INTERNATIONAL AFFAIRS ENSURE ARB'S FUTURE
Maurice McCarthy's letter (AJ 26.04.07), while a little disjointed, was in some respects rather interesting and, in others, simply inaccurate.
I do not wish to comment on the lawfulness of the use of ARB as an affix. However, beginning with Mexico, because of what will be a growing tide of bilateral and plurilateral Free Trade Agreements between the EU and other nations, and the necessary Mutual Recognition Agreements within them for architectural services, it would be highly unlikely that any future Conservative government would jeopardise earnings for the nation from trade in architectural services - particularly since a mutual statutory regulatory regime is a fundamental requirement of such agreements. This is one reason why countries such as Ireland who have not had registration have rushed to get it.
As such, the ARB with all its blemishes, or something very like it, will remain for very good trade reasons. However, perhaps it is better to be safe and vote Labour when the time comes!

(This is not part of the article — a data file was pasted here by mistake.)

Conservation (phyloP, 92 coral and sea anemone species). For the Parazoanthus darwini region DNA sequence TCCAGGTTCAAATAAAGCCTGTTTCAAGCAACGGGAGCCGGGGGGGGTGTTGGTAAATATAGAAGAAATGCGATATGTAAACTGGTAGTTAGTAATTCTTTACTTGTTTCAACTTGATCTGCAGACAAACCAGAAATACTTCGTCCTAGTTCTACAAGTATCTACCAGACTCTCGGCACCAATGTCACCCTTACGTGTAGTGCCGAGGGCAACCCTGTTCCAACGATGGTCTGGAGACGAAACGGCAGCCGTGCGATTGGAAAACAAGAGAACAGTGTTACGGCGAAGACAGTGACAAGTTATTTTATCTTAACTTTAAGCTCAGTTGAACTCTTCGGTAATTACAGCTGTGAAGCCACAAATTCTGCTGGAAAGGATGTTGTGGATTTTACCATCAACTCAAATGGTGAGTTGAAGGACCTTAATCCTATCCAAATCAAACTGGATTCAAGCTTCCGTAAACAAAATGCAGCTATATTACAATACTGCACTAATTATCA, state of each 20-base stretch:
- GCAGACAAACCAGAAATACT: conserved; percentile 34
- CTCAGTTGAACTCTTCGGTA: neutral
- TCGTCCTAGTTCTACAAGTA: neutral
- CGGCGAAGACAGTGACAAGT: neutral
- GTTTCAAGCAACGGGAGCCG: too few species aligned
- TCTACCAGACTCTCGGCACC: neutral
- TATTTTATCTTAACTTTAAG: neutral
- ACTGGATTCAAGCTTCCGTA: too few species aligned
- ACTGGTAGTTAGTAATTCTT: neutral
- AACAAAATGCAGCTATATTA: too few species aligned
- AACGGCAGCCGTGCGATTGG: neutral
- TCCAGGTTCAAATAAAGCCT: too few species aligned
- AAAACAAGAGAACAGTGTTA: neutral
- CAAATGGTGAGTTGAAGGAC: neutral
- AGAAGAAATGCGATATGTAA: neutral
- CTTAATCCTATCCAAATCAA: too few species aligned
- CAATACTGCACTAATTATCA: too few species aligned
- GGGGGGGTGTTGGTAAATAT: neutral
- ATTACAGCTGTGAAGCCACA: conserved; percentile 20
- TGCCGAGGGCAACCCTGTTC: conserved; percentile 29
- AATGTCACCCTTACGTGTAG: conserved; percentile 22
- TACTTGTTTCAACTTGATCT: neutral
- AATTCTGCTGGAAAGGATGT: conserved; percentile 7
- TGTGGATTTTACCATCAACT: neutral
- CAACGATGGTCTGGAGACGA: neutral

The role of the RIBA is growing in carefully targeted political ambitions, not only here but also in the EU. To function more effectively, more money is needed, not less, and there is a strong argument for subscriptions to rise.
While the RIBA has had a recent high-profile, ultra-right presidential candidate who may well have supported the notion of a 'president for life', the institute is a valuable democracy, however imperfect. In recent years we have been blessed with an excellent crop of presidents and with councils that have largely worked together as an integrated team. This will continue under the presidency of Sunand Prasad.
Where I do agree with McCarthy is in his assertion that member involvement should be at branch level. I have always thought that the RIBA should be a bottom-up organisation, with a small RIBA council made up exclusively of regionally elected members who would also serve on regional councils.
It is indeed vital that the RIBA should lobby for legislative changes, but McCarthy's target is wrong in this instance. EU directives have a hierarchy of effectiveness and the directive to which he refers is subservient to the EU Qualifications Directive, shortly to be transposed into UK legislation. This will be the primary European law that affects architects and all other professions including surveyors. This legislation replaces the Architects Directive. Even the much-vaunted Services in the Internal Market Directive will be subservient in most respects.
I do agree with RIBA policy in relation to the ARB, but it must not become a neurosis that deects us from much more important issues.
John Wright, Godalming